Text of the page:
The controversial cable actually backs up this comment to a certain extent, detailing Khanfar arguing with some points made in the U.S. government report presented to him by the embassy representative. "Some are simple mistakes which we accept and address," he said. Other points, such as airing views not favorable to the United States, are taken out of context, given that the contrasting opinion would have its due in a later report, he said. Khanfar also tells the representative that some grievances can't be addressed, including the use of "terrorist tapes" on air, which he insists is the network's policy so long as they are edited for newsworthiness. And obviously, he states, he can't very well prevent guests or interviewees from using language deemed by the U.S. government as "inflammatory."

Reviewing the "troublesome website material" Khanfar agreed to tone down, the U.S. public affairs officer cites a sensationalistic report carried by Al Jazeera's Arabic website:

The site opens to an image of bloody sheets of paper riddled with bullet holes.  Viewers click on the bullet holes to access testimony from ten alleged "eye witnesses"...

The unnamed U.S. officer tells Khanfar that the report "came across as inflammatory and journalistically questionable." It then says, "Khanfar appeared to repress a sigh but said he would have the piece removed."

Al Jazeera -- while lauded internationally for the quality of its broadcasts -- has more than once had to backpeddle on content carried by the website, which operates somewhat autonomously from the Arabic channel in an office across town. In 2007, for example, the site carried a poll asking readers if they "support Al Qaeda's attacks in Algeria." A majority of the poll's 30,000 respondents answered yes, sparking a furor from the Algerian media, accusing the channel of legitimizing al Qaeda. The website's manager later said posting the poll was a grave error and had been done without his permission.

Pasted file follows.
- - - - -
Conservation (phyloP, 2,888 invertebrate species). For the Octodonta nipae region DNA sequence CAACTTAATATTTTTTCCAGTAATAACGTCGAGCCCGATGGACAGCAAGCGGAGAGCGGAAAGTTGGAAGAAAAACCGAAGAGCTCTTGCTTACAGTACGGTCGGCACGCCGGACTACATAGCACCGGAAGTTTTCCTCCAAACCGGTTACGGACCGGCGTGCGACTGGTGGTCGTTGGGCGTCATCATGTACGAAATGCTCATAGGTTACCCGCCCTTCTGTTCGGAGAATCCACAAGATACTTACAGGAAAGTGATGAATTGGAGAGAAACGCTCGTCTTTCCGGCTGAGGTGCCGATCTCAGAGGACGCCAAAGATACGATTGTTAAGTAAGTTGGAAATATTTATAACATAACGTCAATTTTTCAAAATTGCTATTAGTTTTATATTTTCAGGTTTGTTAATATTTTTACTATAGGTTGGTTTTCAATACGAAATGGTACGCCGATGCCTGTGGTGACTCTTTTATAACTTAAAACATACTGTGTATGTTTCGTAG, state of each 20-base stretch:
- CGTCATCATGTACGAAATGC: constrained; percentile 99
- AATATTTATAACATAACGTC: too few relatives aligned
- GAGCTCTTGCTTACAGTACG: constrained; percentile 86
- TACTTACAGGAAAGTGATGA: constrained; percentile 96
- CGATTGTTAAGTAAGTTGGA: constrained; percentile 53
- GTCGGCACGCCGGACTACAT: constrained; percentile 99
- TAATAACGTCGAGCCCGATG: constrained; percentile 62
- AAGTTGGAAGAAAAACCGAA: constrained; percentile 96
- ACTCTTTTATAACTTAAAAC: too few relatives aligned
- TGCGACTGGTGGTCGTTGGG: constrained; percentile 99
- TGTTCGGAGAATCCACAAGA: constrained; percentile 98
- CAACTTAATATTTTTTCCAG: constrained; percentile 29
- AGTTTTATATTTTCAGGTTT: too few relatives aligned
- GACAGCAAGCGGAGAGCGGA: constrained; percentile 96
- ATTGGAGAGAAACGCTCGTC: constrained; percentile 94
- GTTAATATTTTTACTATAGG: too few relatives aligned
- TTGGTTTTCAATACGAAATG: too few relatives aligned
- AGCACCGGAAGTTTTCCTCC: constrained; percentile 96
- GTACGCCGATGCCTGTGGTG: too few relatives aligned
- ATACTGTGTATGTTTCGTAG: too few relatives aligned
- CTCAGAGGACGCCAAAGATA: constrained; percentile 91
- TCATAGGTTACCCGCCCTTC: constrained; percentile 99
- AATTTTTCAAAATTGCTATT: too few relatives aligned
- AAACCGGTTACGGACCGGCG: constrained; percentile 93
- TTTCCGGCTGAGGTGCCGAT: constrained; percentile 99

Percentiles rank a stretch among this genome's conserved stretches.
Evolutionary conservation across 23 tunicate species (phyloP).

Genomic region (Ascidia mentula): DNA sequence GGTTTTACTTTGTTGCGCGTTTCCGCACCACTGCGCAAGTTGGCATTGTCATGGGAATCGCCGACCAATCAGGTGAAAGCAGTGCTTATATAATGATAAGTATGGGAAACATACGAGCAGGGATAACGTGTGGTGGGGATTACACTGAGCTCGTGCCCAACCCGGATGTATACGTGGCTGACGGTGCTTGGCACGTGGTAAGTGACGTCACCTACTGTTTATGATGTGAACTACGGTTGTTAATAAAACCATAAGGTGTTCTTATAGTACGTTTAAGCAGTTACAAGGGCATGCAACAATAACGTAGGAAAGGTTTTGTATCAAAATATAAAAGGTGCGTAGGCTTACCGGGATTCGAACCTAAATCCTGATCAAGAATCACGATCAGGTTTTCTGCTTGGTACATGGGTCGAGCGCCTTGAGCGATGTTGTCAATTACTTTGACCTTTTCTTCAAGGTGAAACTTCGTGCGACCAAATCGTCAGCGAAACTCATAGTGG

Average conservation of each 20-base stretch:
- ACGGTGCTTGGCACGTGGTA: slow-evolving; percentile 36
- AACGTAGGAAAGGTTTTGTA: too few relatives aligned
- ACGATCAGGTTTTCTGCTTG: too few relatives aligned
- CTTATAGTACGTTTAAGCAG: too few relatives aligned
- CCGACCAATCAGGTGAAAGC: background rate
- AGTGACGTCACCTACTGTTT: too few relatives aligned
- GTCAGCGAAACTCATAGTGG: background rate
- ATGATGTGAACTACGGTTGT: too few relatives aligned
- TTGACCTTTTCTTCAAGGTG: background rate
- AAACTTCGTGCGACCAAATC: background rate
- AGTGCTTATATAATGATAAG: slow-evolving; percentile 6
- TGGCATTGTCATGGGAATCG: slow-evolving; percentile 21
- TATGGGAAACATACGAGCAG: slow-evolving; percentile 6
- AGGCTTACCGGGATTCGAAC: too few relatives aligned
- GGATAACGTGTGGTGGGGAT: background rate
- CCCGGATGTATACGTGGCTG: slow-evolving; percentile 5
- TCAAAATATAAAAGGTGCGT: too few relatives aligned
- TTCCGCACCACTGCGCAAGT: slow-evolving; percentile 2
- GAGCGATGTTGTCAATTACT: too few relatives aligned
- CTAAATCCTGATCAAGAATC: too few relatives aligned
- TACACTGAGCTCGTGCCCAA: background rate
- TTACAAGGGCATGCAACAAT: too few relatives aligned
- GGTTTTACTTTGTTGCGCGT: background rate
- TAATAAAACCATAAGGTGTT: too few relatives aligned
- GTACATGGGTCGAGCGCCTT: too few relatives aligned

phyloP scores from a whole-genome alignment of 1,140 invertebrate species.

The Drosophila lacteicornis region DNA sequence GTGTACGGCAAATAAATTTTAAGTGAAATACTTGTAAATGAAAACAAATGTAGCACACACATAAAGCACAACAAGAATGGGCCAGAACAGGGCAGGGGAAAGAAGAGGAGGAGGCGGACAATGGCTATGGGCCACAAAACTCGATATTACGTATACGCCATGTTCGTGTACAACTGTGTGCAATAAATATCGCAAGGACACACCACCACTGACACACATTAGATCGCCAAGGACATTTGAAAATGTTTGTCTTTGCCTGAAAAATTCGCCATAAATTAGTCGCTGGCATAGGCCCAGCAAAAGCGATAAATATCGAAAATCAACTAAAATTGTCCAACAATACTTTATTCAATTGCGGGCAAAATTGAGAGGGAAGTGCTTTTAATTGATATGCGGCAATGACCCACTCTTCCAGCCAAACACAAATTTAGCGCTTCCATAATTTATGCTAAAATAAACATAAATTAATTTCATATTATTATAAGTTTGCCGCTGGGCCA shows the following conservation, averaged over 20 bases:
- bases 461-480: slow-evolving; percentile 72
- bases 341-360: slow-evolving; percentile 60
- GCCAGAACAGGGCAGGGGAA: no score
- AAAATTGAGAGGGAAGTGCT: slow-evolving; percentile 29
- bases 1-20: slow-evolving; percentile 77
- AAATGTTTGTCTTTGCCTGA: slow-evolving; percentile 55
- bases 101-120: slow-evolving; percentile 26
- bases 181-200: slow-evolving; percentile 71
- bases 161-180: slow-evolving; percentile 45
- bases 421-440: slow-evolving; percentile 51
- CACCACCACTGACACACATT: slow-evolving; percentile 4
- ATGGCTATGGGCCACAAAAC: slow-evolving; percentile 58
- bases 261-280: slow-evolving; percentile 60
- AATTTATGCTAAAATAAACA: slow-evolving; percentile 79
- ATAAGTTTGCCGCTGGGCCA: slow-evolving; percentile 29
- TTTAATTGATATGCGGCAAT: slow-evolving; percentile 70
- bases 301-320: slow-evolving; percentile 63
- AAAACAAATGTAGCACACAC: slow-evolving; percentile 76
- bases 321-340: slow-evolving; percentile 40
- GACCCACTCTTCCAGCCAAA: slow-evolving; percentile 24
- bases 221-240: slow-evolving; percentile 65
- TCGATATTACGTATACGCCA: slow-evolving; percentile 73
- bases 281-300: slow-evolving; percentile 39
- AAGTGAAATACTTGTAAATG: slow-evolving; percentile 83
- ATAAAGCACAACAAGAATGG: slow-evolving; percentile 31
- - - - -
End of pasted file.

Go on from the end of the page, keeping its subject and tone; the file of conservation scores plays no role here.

Beyond this specific memo, WikiLeaks has published more than 30 cables from the U.S. Embassy in Doha with the label Al Jazeera, and many more making mention of the news organization, ranging in date from September 2005 to February 2010. But the portrait the leaked cables paint is not evidence of any sort of conspiracy so much as an organization struggling to maintain professional standards.

The earliest available cable discusses preparations for the launch of "Al Jazeera International," the original name of Al Jazeera English, and the recording of a pilot called "The Hassan and Josh Show." Offering some insights into the younger channel's development, it says operations were "still in a somewhat chaotic embryonic stage" in 2005.

Curiously, that pilot, which never made it to air, was hosted by the two stars of the 2004 Iraq war documentary Control Room -- former marine Josh Rushing and veteran Al Jazeera journalist Hassan Ibrahim. The cable's author concluded that Ibrahim and Rushing were "clearly still amateur anchors and will need considerable practice to present a more professional and engaging program."

The next available cable documents an earlier meeting between Khanfar and the embassy's public affairs officer, in which the Al Jazeera director likens the "War on Terror" to Osama bin Laden's tactic of saying, "You're either with us, or against us." Khanfar insists Al Jazeera belongs in neither camp.

Another document from 2005 describes steps Al Jazeera has taken to shore up shifting standards in quality:

Khanfar noted that he holds a daily 1pm meeting with an AJ quality assurance team entrusted with implementing AJ's code of ethics and conduct, which views and anlayzes all Al Jazeera programming, looking for lapses in professionalism, balance and objectivity. "That meeting is very tight, tighter even than your list," said Khanfar.

The author of that cable concludes that Khanfar "is clearly committed to bringing Al Jazeera up to professional international standards of journalism and ... seems to be not only open to criticism but to welcome it."

Following up, U.S. Embassy officials later met with Jaafar Abbas Ahmed, the head of Al Jazeera's Quality Assurance (QA) unit, who, they said was frank about "resistance and hostility" from the channel's older generation of journalists. Abbas told them some Al Jazeera staff treat the quality assurance team with suspicion, referring to them at times as the KGB and CIA.